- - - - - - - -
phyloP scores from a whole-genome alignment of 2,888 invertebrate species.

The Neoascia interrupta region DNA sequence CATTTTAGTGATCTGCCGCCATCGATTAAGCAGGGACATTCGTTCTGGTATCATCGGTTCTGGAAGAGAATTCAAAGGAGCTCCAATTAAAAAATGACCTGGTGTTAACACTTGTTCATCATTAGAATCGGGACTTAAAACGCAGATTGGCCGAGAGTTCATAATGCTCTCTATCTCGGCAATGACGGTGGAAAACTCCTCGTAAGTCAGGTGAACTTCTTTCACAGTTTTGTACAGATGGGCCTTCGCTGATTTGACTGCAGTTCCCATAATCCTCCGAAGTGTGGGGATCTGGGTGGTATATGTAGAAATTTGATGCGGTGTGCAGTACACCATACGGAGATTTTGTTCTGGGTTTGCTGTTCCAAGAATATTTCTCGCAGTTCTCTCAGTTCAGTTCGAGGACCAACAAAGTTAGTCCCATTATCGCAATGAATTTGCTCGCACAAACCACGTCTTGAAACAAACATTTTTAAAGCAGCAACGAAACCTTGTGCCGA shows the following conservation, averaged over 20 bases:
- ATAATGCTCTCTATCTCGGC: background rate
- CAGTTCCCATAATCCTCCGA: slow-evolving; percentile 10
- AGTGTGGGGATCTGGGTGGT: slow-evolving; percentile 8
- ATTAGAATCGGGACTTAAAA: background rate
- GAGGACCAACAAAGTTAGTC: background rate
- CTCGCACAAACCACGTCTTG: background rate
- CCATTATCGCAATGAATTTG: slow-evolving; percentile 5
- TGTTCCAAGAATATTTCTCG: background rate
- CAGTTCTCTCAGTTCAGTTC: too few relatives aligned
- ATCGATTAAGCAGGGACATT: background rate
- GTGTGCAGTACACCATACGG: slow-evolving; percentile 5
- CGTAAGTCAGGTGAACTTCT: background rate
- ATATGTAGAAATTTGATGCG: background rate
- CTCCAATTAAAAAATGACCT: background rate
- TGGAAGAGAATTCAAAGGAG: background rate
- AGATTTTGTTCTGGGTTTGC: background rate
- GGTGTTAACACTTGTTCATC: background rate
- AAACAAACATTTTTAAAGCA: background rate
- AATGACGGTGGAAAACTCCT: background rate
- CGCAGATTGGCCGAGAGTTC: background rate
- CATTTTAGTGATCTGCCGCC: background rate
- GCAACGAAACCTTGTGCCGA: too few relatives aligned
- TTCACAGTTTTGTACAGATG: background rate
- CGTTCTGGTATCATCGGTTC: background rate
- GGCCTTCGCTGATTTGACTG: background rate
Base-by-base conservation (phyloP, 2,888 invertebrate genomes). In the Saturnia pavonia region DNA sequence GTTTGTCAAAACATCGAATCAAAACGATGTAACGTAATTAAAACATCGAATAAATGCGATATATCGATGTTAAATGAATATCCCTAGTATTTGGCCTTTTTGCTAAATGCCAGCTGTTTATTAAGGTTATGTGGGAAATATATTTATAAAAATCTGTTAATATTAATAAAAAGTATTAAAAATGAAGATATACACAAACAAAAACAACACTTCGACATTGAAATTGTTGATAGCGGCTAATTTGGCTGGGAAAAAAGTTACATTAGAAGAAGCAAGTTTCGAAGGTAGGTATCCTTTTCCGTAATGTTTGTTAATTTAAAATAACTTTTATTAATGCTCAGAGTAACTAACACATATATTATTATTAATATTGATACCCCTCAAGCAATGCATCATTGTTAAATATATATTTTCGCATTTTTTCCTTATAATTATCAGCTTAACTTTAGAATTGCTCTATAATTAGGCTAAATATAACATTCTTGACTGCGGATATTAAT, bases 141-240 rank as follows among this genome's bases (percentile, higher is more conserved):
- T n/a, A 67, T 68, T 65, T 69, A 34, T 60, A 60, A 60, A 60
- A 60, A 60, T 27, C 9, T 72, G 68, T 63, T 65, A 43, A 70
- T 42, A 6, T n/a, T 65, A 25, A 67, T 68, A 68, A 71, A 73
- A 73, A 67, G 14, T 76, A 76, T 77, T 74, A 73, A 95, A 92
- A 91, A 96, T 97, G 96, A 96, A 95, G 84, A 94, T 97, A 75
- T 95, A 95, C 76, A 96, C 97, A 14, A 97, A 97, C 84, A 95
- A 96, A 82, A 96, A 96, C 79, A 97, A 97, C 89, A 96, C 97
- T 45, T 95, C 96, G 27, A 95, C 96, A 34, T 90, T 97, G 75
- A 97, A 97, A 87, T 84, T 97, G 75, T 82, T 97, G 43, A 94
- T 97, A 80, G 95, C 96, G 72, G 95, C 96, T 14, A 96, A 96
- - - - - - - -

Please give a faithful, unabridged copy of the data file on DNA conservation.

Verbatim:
phyloP scores from a whole-genome alignment of 2,888 invertebrate species.

The Neoascia interrupta region DNA sequence CATTTTAGTGATCTGCCGCCATCGATTAAGCAGGGACATTCGTTCTGGTATCATCGGTTCTGGAAGAGAATTCAAAGGAGCTCCAATTAAAAAATGACCTGGTGTTAACACTTGTTCATCATTAGAATCGGGACTTAAAACGCAGATTGGCCGAGAGTTCATAATGCTCTCTATCTCGGCAATGACGGTGGAAAACTCCTCGTAAGTCAGGTGAACTTCTTTCACAGTTTTGTACAGATGGGCCTTCGCTGATTTGACTGCAGTTCCCATAATCCTCCGAAGTGTGGGGATCTGGGTGGTATATGTAGAAATTTGATGCGGTGTGCAGTACACCATACGGAGATTTTGTTCTGGGTTTGCTGTTCCAAGAATATTTCTCGCAGTTCTCTCAGTTCAGTTCGAGGACCAACAAAGTTAGTCCCATTATCGCAATGAATTTGCTCGCACAAACCACGTCTTGAAACAAACATTTTTAAAGCAGCAACGAAACCTTGTGCCGA shows the following conservation, averaged over 20 bases:
- ATAATGCTCTCTATCTCGGC: background rate
- CAGTTCCCATAATCCTCCGA: slow-evolving; percentile 10
- AGTGTGGGGATCTGGGTGGT: slow-evolving; percentile 8
- ATTAGAATCGGGACTTAAAA: background rate
- GAGGACCAACAAAGTTAGTC: background rate
- CTCGCACAAACCACGTCTTG: background rate
- CCATTATCGCAATGAATTTG: slow-evolving; percentile 5
- TGTTCCAAGAATATTTCTCG: background rate
- CAGTTCTCTCAGTTCAGTTC: too few relatives aligned
- ATCGATTAAGCAGGGACATT: background rate
- GTGTGCAGTACACCATACGG: slow-evolving; percentile 5
- CGTAAGTCAGGTGAACTTCT: background rate
- ATATGTAGAAATTTGATGCG: background rate
- CTCCAATTAAAAAATGACCT: background rate
- TGGAAGAGAATTCAAAGGAG: background rate
- AGATTTTGTTCTGGGTTTGC: background rate
- GGTGTTAACACTTGTTCATC: background rate
- AAACAAACATTTTTAAAGCA: background rate
- AATGACGGTGGAAAACTCCT: background rate
- CGCAGATTGGCCGAGAGTTC: background rate
- CATTTTAGTGATCTGCCGCC: background rate
- GCAACGAAACCTTGTGCCGA: too few relatives aligned
- TTCACAGTTTTGTACAGATG: background rate
- CGTTCTGGTATCATCGGTTC: background rate
- GGCCTTCGCTGATTTGACTG: background rate
Base-by-base conservation (phyloP, 2,888 invertebrate genomes). In the Saturnia pavonia region DNA sequence GTTTGTCAAAACATCGAATCAAAACGATGTAACGTAATTAAAACATCGAATAAATGCGATATATCGATGTTAAATGAATATCCCTAGTATTTGGCCTTTTTGCTAAATGCCAGCTGTTTATTAAGGTTATGTGGGAAATATATTTATAAAAATCTGTTAATATTAATAAAAAGTATTAAAAATGAAGATATACACAAACAAAAACAACACTTCGACATTGAAATTGTTGATAGCGGCTAATTTGGCTGGGAAAAAAGTTACATTAGAAGAAGCAAGTTTCGAAGGTAGGTATCCTTTTCCGTAATGTTTGTTAATTTAAAATAACTTTTATTAATGCTCAGAGTAACTAACACATATATTATTATTAATATTGATACCCCTCAAGCAATGCATCATTGTTAAATATATATTTTCGCATTTTTTCCTTATAATTATCAGCTTAACTTTAGAATTGCTCTATAATTAGGCTAAATATAACATTCTTGACTGCGGATATTAAT, bases 141-240 rank as follows among this genome's bases (percentile, higher is more conserved):
- T n/a, A 67, T 68, T 65, T 69, A 34, T 60, A 60, A 60, A 60
- A 60, A 60, T 27, C 9, T 72, G 68, T 63, T 65, A 43, A 70
- T 42, A 6, T n/a, T 65, A 25, A 67, T 68, A 68, A 71, A 73
- A 73, A 67, G 14, T 76, A 76, T 77, T 74, A 73, A 95, A 92
- A 91, A 96, T 97, G 96, A 96, A 95, G 84, A 94, T 97, A 75
- T 95, A 95, C 76, A 96, C 97, A 14, A 97, A 97, C 84, A 95
- A 96, A 82, A 96, A 96, C 79, A 97, A 97, C 89, A 96, C 97
- T 45, T 95, C 96, G 27, A 95, C 96, A 34, T 90, T 97, G 75
- A 97, A 97, A 87, T 84, T 97, G 75, T 82, T 97, G 43, A 94
- T 97, A 80, G 95, C 96, G 72, G 95, C 96, T 14, A 96, A 96